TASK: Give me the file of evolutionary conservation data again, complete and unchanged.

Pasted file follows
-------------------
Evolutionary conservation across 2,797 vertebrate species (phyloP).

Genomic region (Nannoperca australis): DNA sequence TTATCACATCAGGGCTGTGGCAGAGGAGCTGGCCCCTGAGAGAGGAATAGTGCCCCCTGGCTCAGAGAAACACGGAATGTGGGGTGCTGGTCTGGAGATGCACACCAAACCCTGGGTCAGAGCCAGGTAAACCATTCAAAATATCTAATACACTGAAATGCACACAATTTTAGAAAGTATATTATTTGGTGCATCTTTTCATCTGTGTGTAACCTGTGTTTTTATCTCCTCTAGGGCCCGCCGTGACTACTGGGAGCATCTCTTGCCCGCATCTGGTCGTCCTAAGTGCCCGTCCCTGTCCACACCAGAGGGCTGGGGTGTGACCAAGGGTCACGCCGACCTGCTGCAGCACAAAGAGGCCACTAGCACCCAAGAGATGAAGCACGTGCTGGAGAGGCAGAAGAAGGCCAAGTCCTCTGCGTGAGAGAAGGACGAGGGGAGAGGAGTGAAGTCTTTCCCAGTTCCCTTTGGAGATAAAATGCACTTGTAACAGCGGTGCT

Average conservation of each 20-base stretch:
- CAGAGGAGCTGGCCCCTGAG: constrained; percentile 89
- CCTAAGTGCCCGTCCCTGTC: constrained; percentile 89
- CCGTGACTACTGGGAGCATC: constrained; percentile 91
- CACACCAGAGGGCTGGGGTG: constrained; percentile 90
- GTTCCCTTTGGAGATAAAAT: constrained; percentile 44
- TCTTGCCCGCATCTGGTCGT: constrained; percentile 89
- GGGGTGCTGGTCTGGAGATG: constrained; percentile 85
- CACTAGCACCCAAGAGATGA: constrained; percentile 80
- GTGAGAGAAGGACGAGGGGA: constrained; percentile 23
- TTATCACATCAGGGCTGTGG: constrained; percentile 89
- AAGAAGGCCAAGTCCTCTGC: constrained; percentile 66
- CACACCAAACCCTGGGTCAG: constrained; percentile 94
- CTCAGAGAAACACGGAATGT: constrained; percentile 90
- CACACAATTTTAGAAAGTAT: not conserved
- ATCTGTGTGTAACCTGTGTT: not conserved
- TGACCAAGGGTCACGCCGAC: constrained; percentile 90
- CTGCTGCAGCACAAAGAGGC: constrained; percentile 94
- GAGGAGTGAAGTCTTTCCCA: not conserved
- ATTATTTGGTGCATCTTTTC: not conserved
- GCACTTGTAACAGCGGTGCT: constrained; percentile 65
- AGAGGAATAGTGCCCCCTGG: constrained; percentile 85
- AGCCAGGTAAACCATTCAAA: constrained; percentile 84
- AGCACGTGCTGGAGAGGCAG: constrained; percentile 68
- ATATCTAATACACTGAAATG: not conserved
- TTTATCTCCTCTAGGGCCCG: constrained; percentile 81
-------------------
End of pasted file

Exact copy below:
Evolutionary conservation across 2,797 vertebrate species (phyloP).

Genomic region (Nannoperca australis): DNA sequence TTATCACATCAGGGCTGTGGCAGAGGAGCTGGCCCCTGAGAGAGGAATAGTGCCCCCTGGCTCAGAGAAACACGGAATGTGGGGTGCTGGTCTGGAGATGCACACCAAACCCTGGGTCAGAGCCAGGTAAACCATTCAAAATATCTAATACACTGAAATGCACACAATTTTAGAAAGTATATTATTTGGTGCATCTTTTCATCTGTGTGTAACCTGTGTTTTTATCTCCTCTAGGGCCCGCCGTGACTACTGGGAGCATCTCTTGCCCGCATCTGGTCGTCCTAAGTGCCCGTCCCTGTCCACACCAGAGGGCTGGGGTGTGACCAAGGGTCACGCCGACCTGCTGCAGCACAAAGAGGCCACTAGCACCCAAGAGATGAAGCACGTGCTGGAGAGGCAGAAGAAGGCCAAGTCCTCTGCGTGAGAGAAGGACGAGGGGAGAGGAGTGAAGTCTTTCCCAGTTCCCTTTGGAGATAAAATGCACTTGTAACAGCGGTGCT

Average conservation of each 20-base stretch:
- CAGAGGAGCTGGCCCCTGAG: constrained; percentile 89
- CCTAAGTGCCCGTCCCTGTC: constrained; percentile 89
- CCGTGACTACTGGGAGCATC: constrained; percentile 91
- CACACCAGAGGGCTGGGGTG: constrained; percentile 90
- GTTCCCTTTGGAGATAAAAT: constrained; percentile 44
- TCTTGCCCGCATCTGGTCGT: constrained; percentile 89
- GGGGTGCTGGTCTGGAGATG: constrained; percentile 85
- CACTAGCACCCAAGAGATGA: constrained; percentile 80
- GTGAGAGAAGGACGAGGGGA: constrained; percentile 23
- TTATCACATCAGGGCTGTGG: constrained; percentile 89
- AAGAAGGCCAAGTCCTCTGC: constrained; percentile 66
- CACACCAAACCCTGGGTCAG: constrained; percentile 94
- CTCAGAGAAACACGGAATGT: constrained; percentile 90
- CACACAATTTTAGAAAGTAT: not conserved
- ATCTGTGTGTAACCTGTGTT: not conserved
- TGACCAAGGGTCACGCCGAC: constrained; percentile 90
- CTGCTGCAGCACAAAGAGGC: constrained; percentile 94
- GAGGAGTGAAGTCTTTCCCA: not conserved
- ATTATTTGGTGCATCTTTTC: not conserved
- GCACTTGTAACAGCGGTGCT: constrained; percentile 65
- AGAGGAATAGTGCCCCCTGG: constrained; percentile 85
- AGCCAGGTAAACCATTCAAA: constrained; percentile 84
- AGCACGTGCTGGAGAGGCAG: constrained; percentile 68
- ATATCTAATACACTGAAATG: not conserved
- TTTATCTCCTCTAGGGCCCG: constrained; percentile 81